Sailing: My shipmates: Gordon Maguire gives the inside story on the Silk Cut crew

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The Independent Online
Lawrie Smith

Our fearless leader needs little introduction as he has spearheaded so many successful campaigns. He commands total respect through his ability to win a race in any boat from an 18ft skiff to an 80ft maxi. He pushes himself harder than everyone else and when he goes to the edge he knows his crew will be right behind him.

Stu Bannatyne

The token New Zealander and my opposite in the other watch. He sailed on New Zealand Endeavour in the last Whitbread and so knows what it's like to win this race. His laid-back approach instils confidence in me so that I can sleep easily when I hand over to him at the end of each watch.

Steve Hayles

Navigator and youngest crew member at 24. He brings an in-depth knowledge of computers and electronics to the boat which will be essential to keep our satellite communications links with the outside world. He monitors boat performance 24 hours a day with the on-board computers. We also rely on him for the crucial weather routing - part of his preparation has involved intensive meteorological training.

Neal McDonald

The one with the hair. Despite the hippy appearance, he has a first-class honours degree in naval architecture and has been instrumental in the design and detail of the rig. His main duties are as a driver (helmsman) and sail-trimmer. Neal is particularly keen to beat EF, as his girlfriend Lisa is sailing with their all-female team.

Craig 'Lightning' Nutter

Remembered by all who meet him as a powerhouse of energy and enthusiasm. Has a wealth of sailing experience although this will be his first Whitbread. The on-board engineer with responsibility for keeping the engine, the de-salinator, the generator and the pumps in working order. Without the de-salinator we have no fresh water, without the generator we have no electricity and without the pumps we can't transfer water ballast from one side of the boat to the other, so Craig has a hefty responsibility. Just as well he has big shoulders.

Jan Dekker

The strong silent type. Born in France but has spent most of his life in South Africa where he served in the merchant marine. He has a commercial diver's licence so he is the man to go overboard if we get weed trapped round the keel or, as happened in the recent Fastnet race, get snagged on a lobster pot. Jan's other job is as bowman, which can entail him climbing 23 metres aloft into the rigging with the boat pitching and rolling beneath him to free halyards or clip on sails.

Jason Carrington

The other bowman, who has also been responsible for overseeing the fitting out of the boat over the last few months. His attention to detail and desire for perfection have resulted in a superbly prepared boat. He is a boat-builder by trade and will be called upon to carry out running repairs during the race.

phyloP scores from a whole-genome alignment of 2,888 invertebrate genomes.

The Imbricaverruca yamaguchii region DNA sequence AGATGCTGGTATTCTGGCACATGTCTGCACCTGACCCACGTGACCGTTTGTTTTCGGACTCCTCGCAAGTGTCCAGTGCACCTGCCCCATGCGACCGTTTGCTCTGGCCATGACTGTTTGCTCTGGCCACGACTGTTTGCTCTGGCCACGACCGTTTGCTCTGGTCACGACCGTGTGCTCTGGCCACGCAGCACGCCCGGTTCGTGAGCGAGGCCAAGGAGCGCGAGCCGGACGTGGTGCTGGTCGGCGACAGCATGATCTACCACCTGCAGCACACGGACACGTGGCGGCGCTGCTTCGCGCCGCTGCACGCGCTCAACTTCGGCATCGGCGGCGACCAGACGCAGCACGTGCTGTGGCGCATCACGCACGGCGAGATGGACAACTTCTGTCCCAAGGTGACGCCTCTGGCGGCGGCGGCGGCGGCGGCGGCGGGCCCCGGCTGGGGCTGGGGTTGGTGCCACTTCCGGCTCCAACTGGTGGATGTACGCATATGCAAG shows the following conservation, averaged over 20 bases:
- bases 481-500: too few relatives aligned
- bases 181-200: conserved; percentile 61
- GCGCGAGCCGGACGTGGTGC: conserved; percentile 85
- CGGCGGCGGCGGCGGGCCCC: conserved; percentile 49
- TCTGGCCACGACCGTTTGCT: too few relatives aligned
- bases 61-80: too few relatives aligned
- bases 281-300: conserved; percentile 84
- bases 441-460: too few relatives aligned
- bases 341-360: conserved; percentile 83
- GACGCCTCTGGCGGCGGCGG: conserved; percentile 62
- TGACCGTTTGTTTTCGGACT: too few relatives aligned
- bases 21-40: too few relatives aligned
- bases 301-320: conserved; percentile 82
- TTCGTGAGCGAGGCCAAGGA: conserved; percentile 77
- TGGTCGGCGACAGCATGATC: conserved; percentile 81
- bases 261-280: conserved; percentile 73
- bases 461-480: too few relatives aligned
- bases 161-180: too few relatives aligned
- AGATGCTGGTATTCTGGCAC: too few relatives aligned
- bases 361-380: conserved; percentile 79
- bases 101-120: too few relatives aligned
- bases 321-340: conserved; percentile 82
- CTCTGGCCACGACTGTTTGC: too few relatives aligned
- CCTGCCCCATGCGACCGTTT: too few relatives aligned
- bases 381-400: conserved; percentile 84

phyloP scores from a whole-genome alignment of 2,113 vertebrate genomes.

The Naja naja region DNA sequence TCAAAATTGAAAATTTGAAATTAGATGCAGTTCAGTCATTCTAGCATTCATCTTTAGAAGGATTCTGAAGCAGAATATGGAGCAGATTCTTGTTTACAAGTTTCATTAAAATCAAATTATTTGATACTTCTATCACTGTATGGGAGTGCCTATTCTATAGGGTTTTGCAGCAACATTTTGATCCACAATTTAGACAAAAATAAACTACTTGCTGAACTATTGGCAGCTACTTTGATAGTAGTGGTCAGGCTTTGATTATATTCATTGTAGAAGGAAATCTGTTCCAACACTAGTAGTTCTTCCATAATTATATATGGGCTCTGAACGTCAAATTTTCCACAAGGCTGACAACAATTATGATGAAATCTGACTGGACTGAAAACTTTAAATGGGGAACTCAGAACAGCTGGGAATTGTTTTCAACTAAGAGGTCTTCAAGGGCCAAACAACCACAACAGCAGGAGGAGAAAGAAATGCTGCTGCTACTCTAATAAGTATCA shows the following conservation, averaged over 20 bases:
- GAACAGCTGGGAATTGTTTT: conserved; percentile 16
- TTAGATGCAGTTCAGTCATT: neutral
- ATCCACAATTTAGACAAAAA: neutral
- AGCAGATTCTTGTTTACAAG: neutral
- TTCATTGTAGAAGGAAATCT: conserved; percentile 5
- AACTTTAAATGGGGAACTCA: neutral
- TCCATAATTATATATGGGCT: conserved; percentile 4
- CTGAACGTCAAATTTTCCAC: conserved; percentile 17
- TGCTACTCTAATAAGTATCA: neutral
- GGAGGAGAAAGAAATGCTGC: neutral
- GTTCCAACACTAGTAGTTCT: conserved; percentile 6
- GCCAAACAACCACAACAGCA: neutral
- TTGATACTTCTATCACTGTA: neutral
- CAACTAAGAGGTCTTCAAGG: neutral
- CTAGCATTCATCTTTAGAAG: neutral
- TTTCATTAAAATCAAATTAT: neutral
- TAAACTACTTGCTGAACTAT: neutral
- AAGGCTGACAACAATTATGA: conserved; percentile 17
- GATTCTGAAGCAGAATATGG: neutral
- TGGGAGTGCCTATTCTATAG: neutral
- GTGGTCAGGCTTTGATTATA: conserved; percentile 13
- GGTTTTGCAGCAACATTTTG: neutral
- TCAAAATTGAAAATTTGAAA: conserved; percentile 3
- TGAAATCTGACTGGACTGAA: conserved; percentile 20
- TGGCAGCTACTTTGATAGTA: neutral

Adrian 'Ado' Stead

Helmsman-trimmer and also the on-board medic. Has had training in essential medical procedures such as putting in stitches and giving injections. If anyone develops toothache or appendicitis it will be up to Ado to sort it out, backed up by telephone assistance from a doctor. Quite a challenge for someone who started out life as a chartered accountant.

Jeremy 'Jez' Fanstone

Could be described as a Jack of all Trades - driver, trimmer, mastman, sail-maker and fitness trainer. When a sail is torn it will be dragged down below and Jez will stitch it back together with the lightweight sewing machine that we carry. Jez has been responsible for developing our training regime for the last eight months. This has been concentrating on building upper-body strength for hoisting the sails, stamina to withstand fatigue during the long, hard six-hour watches in the Southern Ocean and flexibility to avoid muscle strain injuries.

Tim Powell

Another all-rounder but also burdened with the unenviable job of stocking the boat with provisions for 12 men for up to a month at a time. He can't afford to miscalculate and have either too much or too little food - the former means extra weight while the latter means rationing and hunger. Both are extremely unpopular. Tim and I are on-board cameramen and have been trusted with a state-of-the-art digital camera to allow us to send photographs back home by satellite.

Neil Graham

Born in Australia and hence it made sense to send him back there to oversee the construction of the boat in Sydney. He was our man on-site, co-ordinating between the crew in England and the boatyard whenever changes to the original design were required. At 42 he is the oldest crew member but can still keep pace. This is his third Whitbread so he brings a wealth of knowledge and experience. His main duties are as a trimmer.

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